To ask Her Majesty’s Government what plans they have to review the recruitment processes of (1) UK Visas and Immigration and (2) the Border Force.
My Lords, recruitment processes within all Home Office business areas are kept under regular review to ensure effectiveness and compliance with Civil Service policy. The Home Office adheres to the Civil Service Commissioners’ recruitment principles and conducts pre-appointment checks in line with the baseline personnel security standard and national security vetting requirements.
My Lords, some 50 Home Office officials, nearly all from the immigration side of the Home Office, have been sent to prison over the past 12 years for abuses of public office, yet the Home Office continues to deny that there is a problem, indicating that there are just a few rotten apples in the barrel. It now seems to be seeking to conceal the names of those officials. How can the Minister justify on grounds of privacy, as she did in a Written Answer to me on 4 July, the withholding from Parliament of the names of Shamsu Iqbal and Simon Pellett, who were sentenced in open court to 11 years and 23 years respectively for assisting unlawful immigration and smuggling of drugs and firearms? I might say that this is at a time when the Home Office is still trying to stop a judicial inquiry into the trashing of the reputation of Sir Edward Heath. Will the Government now take seriously, with a proper review, the possible deep corruption in that part of the Home Office—indeed, the possibility of enemies within it?
My Lords, I reject my noble friend’s assertions that there is deep corruption within the Home Office. On releasing names, my noble friend will know that the Home Office is legally not allowed to disclose this information. It will not, to ensure that it does not breach statutory and data protection obligations, and that is what I outline to him. Although the names of staff members are known in court, this is not necessarily the same as being in the public domain. The disclosure of names would have to satisfy a high threshold under the GDPR and Section 9 of the Rehabilitation of Offenders Act 1974, which makes it an offence to disclose the facts of an offence in respect of a rehabilitated person.
In his 2018-19 annual report, the Chief Inspector of Borders and Immigration states that only half the inspector posts were filled in the last few months of 2018-19; significantly fewer inspection reports were published than in 2017-18; none of the seven published reports in 2018-19 was laid in Parliament by the Government within the eight weeks to which the then Home Secretary had committed in 2014; the Home Office’s focus on managing the fallout of the Windrush scandal and on preparing for Brexit appeared to affect its capacity for other business, including inspections; relationships between the inspectorate and the Home Office were generally poorer in 2018-19 than they had been in 2017-18; and during 2018-19, the chief inspector had just one meeting with the Home Secretary and two with the Immigration Minister. I have heard of an arm’s-length relationship, but that is ridiculous. This is an unacceptable and potentially dangerous state of affairs in a key part of our border control and immigration system. Will the Government accept full responsibility and provide an explanation as to why they have allowed this unsatisfactory state of affairs, highlighted by the chief inspector, to arise and say what they intend to do about it?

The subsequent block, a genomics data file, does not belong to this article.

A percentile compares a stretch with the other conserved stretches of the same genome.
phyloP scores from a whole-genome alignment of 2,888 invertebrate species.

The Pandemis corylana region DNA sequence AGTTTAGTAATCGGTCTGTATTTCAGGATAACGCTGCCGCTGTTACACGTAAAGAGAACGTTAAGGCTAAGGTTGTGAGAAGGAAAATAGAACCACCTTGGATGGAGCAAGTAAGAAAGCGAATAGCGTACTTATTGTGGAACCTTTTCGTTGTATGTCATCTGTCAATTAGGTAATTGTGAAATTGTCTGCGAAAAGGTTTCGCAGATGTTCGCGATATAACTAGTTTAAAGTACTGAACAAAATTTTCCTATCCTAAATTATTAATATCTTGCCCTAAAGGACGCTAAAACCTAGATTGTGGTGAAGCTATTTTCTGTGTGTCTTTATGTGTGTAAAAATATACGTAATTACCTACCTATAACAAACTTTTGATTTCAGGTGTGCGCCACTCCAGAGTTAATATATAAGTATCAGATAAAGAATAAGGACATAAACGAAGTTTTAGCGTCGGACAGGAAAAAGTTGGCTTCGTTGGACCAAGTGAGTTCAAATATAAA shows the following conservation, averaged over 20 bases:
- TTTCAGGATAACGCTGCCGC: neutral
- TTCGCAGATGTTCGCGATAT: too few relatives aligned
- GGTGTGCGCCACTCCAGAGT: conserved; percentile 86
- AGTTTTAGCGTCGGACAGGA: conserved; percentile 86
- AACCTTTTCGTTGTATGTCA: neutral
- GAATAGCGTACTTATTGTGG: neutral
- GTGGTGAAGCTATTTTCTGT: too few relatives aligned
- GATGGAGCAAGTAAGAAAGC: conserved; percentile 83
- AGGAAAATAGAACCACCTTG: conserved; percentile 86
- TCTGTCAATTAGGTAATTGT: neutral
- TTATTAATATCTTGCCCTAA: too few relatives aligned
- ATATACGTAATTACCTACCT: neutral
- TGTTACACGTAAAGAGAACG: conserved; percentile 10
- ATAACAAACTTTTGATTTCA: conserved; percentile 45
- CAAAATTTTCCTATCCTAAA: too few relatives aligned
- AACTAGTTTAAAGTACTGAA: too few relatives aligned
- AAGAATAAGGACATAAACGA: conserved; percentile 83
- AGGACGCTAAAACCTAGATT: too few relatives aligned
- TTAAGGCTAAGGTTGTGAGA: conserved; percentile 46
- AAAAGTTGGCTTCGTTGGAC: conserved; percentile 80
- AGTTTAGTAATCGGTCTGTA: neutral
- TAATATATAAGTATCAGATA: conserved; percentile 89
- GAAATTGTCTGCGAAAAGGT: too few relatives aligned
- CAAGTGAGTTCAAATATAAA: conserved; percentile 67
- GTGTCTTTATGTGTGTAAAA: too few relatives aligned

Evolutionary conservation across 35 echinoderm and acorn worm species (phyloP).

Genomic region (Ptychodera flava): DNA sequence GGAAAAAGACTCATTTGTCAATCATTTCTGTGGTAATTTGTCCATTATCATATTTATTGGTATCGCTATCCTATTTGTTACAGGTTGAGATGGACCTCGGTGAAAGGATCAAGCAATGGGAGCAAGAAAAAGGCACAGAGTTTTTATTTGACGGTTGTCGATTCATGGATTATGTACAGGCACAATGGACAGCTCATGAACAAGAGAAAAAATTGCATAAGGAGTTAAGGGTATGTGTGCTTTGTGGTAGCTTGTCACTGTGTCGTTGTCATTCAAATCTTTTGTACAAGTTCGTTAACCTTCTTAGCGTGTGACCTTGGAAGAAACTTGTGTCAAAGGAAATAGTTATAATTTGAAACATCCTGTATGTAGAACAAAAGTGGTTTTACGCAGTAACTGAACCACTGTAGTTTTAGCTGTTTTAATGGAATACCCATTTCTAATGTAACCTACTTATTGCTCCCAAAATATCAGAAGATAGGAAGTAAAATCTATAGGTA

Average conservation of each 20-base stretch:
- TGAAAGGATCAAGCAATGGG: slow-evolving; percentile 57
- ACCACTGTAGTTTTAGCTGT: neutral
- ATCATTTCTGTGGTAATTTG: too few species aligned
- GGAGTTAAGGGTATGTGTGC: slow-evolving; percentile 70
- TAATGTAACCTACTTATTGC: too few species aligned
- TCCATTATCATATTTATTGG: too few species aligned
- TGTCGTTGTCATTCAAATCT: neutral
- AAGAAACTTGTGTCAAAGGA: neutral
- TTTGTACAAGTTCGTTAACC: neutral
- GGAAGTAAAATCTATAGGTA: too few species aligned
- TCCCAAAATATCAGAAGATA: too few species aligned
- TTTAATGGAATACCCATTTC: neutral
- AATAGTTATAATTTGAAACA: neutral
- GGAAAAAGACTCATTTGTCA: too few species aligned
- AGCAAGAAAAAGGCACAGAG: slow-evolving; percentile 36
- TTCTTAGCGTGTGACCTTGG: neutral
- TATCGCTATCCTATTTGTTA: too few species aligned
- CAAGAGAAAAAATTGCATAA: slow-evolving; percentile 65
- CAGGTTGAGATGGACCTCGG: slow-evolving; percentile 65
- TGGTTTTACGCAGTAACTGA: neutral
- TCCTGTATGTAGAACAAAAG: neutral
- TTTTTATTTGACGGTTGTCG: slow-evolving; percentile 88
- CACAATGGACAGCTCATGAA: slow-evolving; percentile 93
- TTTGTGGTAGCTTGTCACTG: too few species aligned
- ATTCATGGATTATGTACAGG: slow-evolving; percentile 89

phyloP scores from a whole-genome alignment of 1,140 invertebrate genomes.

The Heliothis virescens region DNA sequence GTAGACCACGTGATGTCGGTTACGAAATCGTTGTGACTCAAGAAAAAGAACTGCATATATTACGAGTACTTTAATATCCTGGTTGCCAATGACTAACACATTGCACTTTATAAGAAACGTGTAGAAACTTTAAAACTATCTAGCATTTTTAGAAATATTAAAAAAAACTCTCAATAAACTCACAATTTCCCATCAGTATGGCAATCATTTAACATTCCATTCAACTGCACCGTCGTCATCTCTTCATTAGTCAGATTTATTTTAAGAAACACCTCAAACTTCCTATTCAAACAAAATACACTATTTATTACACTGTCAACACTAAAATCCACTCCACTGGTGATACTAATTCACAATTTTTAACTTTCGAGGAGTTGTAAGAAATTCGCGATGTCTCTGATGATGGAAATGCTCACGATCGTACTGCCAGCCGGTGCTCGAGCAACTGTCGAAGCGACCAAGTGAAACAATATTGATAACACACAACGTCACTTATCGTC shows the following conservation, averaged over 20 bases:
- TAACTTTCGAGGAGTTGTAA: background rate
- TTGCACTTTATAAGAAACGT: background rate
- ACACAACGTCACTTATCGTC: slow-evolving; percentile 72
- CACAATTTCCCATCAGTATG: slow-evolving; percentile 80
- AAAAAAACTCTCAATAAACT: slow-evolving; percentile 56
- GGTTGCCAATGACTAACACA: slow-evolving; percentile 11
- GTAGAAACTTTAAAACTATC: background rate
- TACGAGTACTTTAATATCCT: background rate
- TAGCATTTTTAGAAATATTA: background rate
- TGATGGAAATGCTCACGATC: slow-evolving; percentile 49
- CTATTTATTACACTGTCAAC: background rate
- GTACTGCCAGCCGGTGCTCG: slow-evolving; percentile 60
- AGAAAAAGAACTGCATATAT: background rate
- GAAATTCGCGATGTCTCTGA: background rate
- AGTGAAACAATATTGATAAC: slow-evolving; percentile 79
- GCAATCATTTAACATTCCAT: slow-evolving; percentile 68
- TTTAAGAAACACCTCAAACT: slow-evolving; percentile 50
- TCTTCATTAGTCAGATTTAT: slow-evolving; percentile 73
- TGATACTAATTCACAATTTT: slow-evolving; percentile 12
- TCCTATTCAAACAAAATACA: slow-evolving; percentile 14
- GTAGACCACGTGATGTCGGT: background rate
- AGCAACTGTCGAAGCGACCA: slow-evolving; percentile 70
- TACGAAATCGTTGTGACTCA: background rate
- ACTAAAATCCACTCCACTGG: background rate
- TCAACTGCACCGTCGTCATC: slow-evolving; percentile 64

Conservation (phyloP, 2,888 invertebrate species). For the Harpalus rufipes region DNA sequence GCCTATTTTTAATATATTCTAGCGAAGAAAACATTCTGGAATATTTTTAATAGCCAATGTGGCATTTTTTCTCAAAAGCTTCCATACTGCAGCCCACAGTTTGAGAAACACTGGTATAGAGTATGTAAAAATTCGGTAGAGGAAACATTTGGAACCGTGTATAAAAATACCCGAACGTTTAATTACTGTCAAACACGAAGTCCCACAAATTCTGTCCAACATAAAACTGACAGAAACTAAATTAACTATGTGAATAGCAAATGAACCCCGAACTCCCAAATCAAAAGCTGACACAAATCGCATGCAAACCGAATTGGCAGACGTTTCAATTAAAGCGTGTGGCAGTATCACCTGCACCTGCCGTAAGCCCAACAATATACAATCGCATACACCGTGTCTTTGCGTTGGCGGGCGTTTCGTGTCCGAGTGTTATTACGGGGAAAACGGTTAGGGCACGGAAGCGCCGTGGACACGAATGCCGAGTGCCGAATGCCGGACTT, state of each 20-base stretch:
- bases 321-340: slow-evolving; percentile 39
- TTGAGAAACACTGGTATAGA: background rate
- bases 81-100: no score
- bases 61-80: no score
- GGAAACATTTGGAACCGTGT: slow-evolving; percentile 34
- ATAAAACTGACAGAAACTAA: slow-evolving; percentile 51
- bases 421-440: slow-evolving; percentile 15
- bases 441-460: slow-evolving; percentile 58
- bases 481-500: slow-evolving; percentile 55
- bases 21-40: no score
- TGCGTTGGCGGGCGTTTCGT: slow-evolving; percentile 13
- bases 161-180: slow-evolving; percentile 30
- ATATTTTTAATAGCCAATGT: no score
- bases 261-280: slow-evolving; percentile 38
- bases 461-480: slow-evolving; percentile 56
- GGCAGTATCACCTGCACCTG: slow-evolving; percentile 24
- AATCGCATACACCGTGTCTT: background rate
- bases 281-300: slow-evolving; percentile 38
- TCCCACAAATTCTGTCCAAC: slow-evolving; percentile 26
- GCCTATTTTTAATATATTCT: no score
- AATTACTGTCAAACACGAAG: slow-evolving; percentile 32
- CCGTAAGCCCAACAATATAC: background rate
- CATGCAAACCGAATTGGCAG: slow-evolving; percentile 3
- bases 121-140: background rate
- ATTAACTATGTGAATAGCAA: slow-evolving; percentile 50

My Lords, the noble Lord asked a number of questions, one of which was about border staff. He will know that we have recruited almost all the 900 staff that we undertook to recruit in preparation for Brexit. I will write to him with a longer answer on the inspectorate because I do not have the details at my fingertips today.
My Lords, is the real problem at the Home Office not the culture, which is still being driven by trying to achieve the target of reducing net immigration to the tens of thousands? This House has recently passed legislation that effectively continues free movement of EU citizens in the event of a no-deal Brexit. So, the only way that this ridiculous target can be achieved is by the ruthless pursuit of anyone who can be deported, even for the most minor of reasons. Does the Minister not agree that the hostile environment may have changed its name, but it persists?
As I have said before, the hostile environment started under Alan Johnson and ended under my right honourable friend the Home Secretary. The noble Lord has made the point about culture before, and he is right that the culture of an organisation is key to the way its policies operate. There are no targets of the kind that the noble Lord described. We have a general ambition of reducing net migration but targets—particularly in the hostile environment, as the noble Lord referred to it—no longer operate.
My Lords, I shall be concise, as always. Does the Minister accept that there is a serious problem with the immigration service, which is that it is hopelessly under-resourced? The rate of removals has halved, and delays are growing all over the system. Does she accept that, if we want an effective immigration system, as the great majority of the public do, we have to pay for it?
An awful lot of people want to come to this country and our immigration teams are very stretched. This requires resourcing, as everything does. We have very high employment in this country and we need people with the skills required to fill those jobs.